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DataBase and SQL Query Optimisation Cheat Sheet (DRAFT) by

Ensuring memory and performance optimisation

This is a draft cheat sheet. It is a work in progress and is not finished yet.

Quick Solutions to SQL Perfor­mance Problems

Acceptable Perfor­mance
How Quickly Should Our Scripts Run? Somethimes expect­ations are unrelistic
Some queries or other database uses are not necessary
Time Shifting
Run demanding queries off peek

DataBase Optimi­sation

Architects aims are to:
Reducing or elimin­ating data redund­ancy.
Preventing data incons­ist­encies and inaccu­racies.
Ensuring the correc­tness and integrity of your data.
Facili­tating rapid data lookup, retrieval, and analysis.
In-Memory Databases
Improve speed on data retrieval
In-memory databases keep all data set in computer’s memory - RAM
Tradit­ional databases store data on hard drive (HDD or SSD)
So in-memory DBs do not need to perform disk read/write operations to return data
Saving memory through normal­isation
Each cell in the table can have only one value,
Each of the attributes should be fully dependent on the entire primary ke
For instance, an attribute “age” that depends on “birth­date” which in turn depends on “stude­ntID” wouldn't meet 2nf
Furthe­rmore, a table with a primary key made up of multiple fields violates the second normal form if one or more of the other fields do not depend on every part of the key.
Every non-key column be indepe­ndent of every other column. If changing a value in one non-key column causes another value to change, that table does not meet the third normal form.

Establish a connection to query a database

from sqlalchemy import create_engine
import pandas as pd

engine = create_engine('sqlite:///Northwind.sqlite')

SQL Diagraming

1. Monitor Wait Time 2. Review the Execution Plan 3. Gather Object Inform­ation 4. Find the Driving Table 5. Identify Perfor­mance Inhibitors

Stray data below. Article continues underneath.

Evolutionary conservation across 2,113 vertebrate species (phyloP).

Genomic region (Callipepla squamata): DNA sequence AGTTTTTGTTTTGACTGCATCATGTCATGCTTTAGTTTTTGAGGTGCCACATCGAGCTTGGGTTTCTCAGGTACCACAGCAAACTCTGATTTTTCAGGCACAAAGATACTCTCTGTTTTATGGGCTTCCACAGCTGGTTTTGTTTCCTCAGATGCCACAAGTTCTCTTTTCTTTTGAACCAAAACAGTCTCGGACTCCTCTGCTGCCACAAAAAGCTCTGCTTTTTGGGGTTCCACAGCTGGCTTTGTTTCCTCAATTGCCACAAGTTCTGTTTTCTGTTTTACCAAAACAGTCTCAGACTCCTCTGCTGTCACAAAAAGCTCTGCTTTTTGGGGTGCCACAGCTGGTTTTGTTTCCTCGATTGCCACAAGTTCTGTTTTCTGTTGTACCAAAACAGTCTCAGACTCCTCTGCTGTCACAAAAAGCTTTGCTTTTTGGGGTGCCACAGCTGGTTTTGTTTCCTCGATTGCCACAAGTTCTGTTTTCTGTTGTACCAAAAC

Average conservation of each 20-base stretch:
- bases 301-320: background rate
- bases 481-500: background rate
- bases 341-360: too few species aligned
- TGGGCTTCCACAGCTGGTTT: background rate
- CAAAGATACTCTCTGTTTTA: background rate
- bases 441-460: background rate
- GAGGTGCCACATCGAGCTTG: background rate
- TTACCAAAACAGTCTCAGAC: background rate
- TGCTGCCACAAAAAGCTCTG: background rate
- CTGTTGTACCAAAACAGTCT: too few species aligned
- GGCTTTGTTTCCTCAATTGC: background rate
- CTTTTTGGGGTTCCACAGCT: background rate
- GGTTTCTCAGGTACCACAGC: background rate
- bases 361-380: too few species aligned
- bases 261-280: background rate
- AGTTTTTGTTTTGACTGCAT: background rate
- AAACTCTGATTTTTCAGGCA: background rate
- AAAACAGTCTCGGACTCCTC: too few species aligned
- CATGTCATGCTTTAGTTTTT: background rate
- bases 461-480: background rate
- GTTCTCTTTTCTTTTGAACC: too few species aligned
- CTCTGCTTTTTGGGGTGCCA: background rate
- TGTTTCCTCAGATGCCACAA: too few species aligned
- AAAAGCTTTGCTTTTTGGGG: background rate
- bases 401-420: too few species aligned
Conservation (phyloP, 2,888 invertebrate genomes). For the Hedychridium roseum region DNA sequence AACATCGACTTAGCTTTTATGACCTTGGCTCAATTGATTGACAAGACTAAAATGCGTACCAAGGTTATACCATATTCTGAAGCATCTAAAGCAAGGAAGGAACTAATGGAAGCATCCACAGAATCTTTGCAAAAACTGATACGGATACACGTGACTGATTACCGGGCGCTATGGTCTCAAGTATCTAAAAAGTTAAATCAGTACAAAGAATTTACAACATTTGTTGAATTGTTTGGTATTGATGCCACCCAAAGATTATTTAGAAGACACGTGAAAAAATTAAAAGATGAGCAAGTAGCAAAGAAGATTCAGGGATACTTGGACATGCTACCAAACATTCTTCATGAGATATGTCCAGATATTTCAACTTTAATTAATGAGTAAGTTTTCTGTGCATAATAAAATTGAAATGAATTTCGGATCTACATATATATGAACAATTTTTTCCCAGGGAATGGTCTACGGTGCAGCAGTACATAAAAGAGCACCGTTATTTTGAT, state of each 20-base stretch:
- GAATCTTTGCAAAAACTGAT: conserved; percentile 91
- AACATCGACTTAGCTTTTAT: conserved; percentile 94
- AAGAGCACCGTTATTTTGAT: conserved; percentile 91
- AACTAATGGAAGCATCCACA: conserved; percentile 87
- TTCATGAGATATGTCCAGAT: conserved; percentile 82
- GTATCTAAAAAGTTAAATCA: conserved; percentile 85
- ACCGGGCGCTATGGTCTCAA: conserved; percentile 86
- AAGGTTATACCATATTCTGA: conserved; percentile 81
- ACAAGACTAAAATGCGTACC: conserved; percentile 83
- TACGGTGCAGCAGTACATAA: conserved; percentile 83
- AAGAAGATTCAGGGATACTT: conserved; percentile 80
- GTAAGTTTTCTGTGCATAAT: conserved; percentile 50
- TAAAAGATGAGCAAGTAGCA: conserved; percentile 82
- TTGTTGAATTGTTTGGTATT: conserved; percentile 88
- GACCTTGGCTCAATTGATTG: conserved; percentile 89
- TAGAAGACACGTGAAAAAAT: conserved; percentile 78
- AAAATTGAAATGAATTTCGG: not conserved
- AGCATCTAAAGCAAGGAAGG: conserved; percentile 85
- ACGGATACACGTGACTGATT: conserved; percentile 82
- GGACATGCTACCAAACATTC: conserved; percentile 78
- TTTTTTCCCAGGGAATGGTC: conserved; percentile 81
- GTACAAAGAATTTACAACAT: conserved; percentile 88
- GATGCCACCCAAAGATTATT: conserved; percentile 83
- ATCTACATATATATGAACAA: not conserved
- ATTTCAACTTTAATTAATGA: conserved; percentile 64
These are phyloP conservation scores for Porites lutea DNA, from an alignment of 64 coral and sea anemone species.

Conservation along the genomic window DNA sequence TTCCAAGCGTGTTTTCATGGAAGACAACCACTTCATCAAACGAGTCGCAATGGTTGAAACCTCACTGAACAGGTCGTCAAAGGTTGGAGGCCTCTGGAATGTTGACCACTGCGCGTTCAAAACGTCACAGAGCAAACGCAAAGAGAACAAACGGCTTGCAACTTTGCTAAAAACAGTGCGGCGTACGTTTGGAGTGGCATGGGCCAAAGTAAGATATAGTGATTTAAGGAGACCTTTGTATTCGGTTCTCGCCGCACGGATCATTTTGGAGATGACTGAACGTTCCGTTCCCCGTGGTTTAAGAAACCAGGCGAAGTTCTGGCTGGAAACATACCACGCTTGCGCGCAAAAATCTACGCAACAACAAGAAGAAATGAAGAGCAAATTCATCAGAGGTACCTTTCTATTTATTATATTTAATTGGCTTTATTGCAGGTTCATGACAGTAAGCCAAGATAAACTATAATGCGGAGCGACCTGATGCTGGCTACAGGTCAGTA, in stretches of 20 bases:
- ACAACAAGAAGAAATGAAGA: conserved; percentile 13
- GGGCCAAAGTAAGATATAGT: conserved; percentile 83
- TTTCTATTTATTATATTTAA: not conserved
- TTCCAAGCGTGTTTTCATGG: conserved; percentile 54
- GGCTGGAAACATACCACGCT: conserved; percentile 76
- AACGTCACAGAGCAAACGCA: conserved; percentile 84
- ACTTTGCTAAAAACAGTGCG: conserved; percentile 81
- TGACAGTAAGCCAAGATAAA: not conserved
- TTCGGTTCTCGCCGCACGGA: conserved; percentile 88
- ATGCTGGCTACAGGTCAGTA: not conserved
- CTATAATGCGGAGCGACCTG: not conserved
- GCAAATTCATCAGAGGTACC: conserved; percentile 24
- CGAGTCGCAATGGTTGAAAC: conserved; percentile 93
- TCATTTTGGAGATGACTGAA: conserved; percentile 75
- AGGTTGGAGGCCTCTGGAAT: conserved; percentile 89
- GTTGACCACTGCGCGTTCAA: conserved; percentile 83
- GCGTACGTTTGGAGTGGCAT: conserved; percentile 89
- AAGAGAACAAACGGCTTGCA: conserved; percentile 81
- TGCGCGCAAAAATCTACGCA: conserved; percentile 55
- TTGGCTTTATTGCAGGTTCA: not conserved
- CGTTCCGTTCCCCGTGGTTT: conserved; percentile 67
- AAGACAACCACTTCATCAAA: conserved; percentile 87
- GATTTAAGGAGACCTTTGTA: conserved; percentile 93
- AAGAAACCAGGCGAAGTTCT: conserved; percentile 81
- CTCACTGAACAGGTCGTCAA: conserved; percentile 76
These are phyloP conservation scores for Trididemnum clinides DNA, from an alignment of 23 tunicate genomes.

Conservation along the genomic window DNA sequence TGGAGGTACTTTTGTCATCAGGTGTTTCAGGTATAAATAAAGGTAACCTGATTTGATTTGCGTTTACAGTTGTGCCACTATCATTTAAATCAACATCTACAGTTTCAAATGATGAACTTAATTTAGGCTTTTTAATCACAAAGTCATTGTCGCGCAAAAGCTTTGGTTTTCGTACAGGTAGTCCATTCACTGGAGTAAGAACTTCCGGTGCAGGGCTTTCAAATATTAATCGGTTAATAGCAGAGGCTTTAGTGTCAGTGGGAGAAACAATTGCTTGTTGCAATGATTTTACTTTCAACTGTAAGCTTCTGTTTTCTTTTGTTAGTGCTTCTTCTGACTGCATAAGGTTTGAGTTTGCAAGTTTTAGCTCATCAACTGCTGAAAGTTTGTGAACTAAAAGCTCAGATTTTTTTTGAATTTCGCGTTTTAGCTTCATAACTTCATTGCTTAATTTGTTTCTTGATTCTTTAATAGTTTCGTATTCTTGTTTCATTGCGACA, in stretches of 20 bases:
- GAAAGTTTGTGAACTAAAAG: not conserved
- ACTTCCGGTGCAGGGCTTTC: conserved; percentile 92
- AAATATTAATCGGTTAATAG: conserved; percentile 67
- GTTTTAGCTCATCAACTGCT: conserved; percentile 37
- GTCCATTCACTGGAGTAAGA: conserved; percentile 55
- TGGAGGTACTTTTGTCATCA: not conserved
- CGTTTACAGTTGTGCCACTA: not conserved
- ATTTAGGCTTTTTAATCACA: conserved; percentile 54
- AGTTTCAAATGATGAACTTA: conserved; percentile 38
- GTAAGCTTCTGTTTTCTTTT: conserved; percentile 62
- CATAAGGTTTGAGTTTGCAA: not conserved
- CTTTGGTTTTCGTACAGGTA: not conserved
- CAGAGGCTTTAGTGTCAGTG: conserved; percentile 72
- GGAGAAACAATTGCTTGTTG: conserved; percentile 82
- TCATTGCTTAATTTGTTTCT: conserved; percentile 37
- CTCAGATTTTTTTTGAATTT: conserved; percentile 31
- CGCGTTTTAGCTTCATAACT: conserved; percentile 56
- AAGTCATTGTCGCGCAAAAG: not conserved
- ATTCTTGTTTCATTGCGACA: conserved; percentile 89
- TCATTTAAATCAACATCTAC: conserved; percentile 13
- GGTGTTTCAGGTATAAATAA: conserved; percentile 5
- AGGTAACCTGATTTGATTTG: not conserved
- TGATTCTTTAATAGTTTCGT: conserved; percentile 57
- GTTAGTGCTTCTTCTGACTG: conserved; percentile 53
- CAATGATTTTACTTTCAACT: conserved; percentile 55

1, Wait Times
SQL Server incorp­orates wait types that allow you to monitor not only the total wait time but also each step of the query as it’s processed through the database. W
2. Review rows ratio between detail and lookup tables
calculate the relative number of records required for the join criteria (that is, the average ratio of rows related between the detail table and lookup tables).
3. Gather Object Info
Determine which tables contain the detailed inform­ation and which tables are the master or lookup tables
Find the cardin­ality and distri­butions of a column
Find out the row count for each table involved.
4. Find the Driving Table
By using the driving table, we can query with the table that returns the least data
Next, look at the filtering predicates to find which table to drive the query with
The table that filters out most records is our driving table

Altering SQL Queries

Ensure the Schema in columns we join on match
Ensure Data Types are the same
Ensure Character Encoding are the same
Both using the same UTF
Avoid Using GroupBy and Distinct together

Checkp­oints During Query Optimi­sation

Checkp­oints to evaluate as we optimise
Query Performs Adequately
Resources required are expensive
Reached a point of dimini­shing returns for optimi­sation
A completely different solution is discovered

# To use SQL

# Creating the context manager 
con = engine.connect()

rs = con.execute("SELECT * FROM Orders")

# To use Pandas on entire table

df = pd.DataFrame(rs.fetchall())
df.columns = rs.keys()


# Using Pandas on part of a table

df = pd.read_sql_query("SELECT OrderID, CompanyName FROM Orders
INNER JOIN Customers on Orders.CustomerID = Customers.CustomerID", engine)